A great article on how to communicate with your one year old, ways to encourage language development, and what to do when you have concerns.
As your child ages into a preschooler, the frequency of tantrums should decrease but they may still happen occasionally. Just like toddler tantrums, they are more likely to happen when your preschooler is tired, hungry, overwhelmed, or frustrated. Power struggles over what your preschooler wants to do versus what he can do can also trigger tantrums. Tantrums may also occur when your child feels overlooked or needs attention.
Temper tantrums are still a normal part of your young child’s behavior and can be just as intense as when they were younger. Your preschooler still relies on your love and guidance to help him through these occasional bumps. However, unlike toddlers, sometimes preschoolers are able to talk about the cause of the tantrum afterward. This can help parents learn to anticipate triggers and work with their preschooler to manage emotions before the situation dissolves into a tantrum.
Here are a few strategies you can use to help your preschooler:
Praise good behavior as a preventative tactic. Get into the practice of praising good behaviors every day. Use specific praise that reiterates the good thing your child did and what it meant: “Thank you for sitting quietly and reading while I dressed your sister. It made us all happy and helped me get things done.”
Minimize power struggle by presenting choices. Instead of always telling your child not to do something, give your child choices such as, "do you want to put your socks on first or your shirt?" Make sure to only offer choices that you find acceptable.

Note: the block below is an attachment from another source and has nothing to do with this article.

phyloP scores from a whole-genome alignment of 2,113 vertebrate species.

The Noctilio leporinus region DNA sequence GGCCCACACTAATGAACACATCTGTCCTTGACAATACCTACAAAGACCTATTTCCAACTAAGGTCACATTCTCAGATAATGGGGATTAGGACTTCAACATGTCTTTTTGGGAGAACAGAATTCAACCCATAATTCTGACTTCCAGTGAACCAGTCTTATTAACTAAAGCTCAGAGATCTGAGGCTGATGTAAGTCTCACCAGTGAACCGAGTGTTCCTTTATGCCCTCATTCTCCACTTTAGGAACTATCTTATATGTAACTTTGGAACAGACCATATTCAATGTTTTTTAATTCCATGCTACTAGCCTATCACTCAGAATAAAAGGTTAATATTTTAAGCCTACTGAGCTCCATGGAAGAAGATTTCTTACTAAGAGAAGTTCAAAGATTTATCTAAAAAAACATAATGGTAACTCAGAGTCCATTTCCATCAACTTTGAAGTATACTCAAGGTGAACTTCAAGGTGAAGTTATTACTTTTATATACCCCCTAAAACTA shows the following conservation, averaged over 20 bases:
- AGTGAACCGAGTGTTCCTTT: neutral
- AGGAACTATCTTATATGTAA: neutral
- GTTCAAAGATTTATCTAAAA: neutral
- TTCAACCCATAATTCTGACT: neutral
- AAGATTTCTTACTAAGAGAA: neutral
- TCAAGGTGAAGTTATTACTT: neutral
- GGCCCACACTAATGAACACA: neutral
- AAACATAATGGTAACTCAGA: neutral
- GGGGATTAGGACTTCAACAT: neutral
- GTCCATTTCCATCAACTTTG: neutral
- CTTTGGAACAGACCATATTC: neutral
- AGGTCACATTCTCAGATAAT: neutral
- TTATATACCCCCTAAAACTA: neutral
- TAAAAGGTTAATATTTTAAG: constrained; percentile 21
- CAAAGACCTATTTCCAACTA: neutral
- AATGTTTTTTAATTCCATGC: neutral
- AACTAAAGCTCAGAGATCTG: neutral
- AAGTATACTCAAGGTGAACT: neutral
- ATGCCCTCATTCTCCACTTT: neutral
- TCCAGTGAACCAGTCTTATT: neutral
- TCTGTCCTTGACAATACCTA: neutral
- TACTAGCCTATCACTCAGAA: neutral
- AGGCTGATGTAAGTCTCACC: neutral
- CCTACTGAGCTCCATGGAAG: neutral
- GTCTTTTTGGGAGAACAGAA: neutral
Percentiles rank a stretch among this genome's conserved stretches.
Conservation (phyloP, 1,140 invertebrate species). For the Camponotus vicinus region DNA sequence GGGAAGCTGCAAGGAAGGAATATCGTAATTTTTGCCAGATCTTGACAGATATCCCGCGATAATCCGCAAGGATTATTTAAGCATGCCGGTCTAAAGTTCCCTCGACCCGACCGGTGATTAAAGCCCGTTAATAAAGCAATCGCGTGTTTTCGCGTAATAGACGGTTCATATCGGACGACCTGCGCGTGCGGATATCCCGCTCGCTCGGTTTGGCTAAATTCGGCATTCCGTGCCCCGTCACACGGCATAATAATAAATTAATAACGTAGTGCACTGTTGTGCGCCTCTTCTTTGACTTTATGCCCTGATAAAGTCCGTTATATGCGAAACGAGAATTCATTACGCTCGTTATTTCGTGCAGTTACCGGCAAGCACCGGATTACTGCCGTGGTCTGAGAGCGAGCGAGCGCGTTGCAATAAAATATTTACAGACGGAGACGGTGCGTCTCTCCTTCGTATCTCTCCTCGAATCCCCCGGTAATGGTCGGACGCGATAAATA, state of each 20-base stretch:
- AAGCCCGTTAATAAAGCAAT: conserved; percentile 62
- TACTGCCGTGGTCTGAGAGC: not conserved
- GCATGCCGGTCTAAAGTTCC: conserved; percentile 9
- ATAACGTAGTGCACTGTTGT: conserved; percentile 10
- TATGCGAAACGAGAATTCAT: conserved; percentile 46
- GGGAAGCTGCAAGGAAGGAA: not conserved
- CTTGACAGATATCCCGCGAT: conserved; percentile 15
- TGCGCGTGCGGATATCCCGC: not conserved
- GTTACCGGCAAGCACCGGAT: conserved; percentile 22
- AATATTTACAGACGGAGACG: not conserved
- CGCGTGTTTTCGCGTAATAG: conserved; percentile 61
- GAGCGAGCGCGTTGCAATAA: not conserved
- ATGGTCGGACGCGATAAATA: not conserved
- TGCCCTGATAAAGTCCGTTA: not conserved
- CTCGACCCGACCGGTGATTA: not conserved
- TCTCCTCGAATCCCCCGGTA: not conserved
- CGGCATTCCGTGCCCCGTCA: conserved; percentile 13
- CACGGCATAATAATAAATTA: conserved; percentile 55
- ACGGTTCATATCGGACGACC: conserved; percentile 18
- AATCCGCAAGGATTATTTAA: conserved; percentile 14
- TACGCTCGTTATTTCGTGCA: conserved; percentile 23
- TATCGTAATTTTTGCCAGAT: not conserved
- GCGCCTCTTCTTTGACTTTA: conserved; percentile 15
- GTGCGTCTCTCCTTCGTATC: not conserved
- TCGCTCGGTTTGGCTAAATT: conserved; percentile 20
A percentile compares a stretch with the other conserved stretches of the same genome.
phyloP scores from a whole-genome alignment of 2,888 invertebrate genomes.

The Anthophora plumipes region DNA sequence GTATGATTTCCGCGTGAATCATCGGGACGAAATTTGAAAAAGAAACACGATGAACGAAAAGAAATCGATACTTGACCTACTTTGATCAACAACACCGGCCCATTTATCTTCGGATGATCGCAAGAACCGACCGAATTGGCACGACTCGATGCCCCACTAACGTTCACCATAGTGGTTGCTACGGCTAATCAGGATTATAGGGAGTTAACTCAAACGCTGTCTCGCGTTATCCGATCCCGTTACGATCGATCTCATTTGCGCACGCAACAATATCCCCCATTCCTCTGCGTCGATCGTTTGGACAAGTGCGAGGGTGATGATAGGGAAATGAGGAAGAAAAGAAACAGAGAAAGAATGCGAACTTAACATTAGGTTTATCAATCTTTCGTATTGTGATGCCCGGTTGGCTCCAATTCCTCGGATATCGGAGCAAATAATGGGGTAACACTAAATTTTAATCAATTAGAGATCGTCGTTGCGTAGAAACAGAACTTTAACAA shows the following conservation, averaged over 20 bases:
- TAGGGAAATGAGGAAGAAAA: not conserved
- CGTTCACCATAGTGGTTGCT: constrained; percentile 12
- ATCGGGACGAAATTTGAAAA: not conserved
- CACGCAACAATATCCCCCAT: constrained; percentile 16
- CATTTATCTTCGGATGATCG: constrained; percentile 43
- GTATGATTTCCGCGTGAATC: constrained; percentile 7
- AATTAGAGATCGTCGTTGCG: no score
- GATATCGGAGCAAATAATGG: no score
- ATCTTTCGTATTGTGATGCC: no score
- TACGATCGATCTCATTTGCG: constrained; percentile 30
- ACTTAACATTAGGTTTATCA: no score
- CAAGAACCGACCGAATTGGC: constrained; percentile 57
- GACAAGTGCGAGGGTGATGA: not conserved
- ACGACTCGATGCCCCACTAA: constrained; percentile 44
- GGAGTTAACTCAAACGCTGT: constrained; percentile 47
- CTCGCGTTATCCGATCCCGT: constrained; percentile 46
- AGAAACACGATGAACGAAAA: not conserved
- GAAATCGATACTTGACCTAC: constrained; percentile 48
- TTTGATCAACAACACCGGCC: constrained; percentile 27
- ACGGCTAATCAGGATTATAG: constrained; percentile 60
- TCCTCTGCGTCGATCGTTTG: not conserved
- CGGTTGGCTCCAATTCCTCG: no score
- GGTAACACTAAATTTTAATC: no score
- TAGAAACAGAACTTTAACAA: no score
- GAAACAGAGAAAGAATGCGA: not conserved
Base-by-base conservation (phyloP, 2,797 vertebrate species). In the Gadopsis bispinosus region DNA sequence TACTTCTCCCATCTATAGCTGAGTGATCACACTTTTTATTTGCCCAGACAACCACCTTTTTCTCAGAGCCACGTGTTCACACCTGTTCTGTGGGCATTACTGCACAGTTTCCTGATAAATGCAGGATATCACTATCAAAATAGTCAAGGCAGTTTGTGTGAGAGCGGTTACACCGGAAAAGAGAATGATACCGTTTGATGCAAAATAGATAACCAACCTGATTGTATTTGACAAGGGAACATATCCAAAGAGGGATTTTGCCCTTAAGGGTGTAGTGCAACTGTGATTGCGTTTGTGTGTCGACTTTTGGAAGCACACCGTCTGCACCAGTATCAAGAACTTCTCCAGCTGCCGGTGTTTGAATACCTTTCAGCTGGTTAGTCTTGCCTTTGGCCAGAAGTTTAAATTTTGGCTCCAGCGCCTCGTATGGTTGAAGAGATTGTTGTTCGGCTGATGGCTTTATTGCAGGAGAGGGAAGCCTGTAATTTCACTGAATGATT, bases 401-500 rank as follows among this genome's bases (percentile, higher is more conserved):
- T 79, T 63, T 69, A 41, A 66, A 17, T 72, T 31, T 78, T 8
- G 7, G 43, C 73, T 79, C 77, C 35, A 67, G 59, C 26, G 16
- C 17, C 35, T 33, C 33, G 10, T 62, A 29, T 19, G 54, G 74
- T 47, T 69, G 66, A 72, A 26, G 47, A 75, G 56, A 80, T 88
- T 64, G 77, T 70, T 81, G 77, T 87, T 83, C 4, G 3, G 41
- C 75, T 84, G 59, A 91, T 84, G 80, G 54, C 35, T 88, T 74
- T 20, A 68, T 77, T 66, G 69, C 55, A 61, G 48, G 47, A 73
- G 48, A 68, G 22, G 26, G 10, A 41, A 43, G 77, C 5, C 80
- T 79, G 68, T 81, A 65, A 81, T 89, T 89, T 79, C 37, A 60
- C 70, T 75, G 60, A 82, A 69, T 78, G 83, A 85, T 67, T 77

Keep calm during tantrums. Children are great at pushing our buttons. Try not to become upset at what your child says or does to you during a tantrum.
If your child kicks, hits, or bites during the tantrum remove them to a safe place. Time-outs are appropriate when your child is not able to manage his physical behavior during a tantrum.
If possible, give your child space to cool off. Use phrases like “When you stop crying we will talk about this and see what we can do” or “I’ll sit with you until you are ready to talk.” Sometimes ignoring the behavior is exactly what your child needs to calm down
Encourage your child to talk about what caused the tantrum. Once your child has calmed down, acknowledge his frustration and ask him to tell you why he is so upset. Problem solve with your child on ways he can deal with his feelings in the future.
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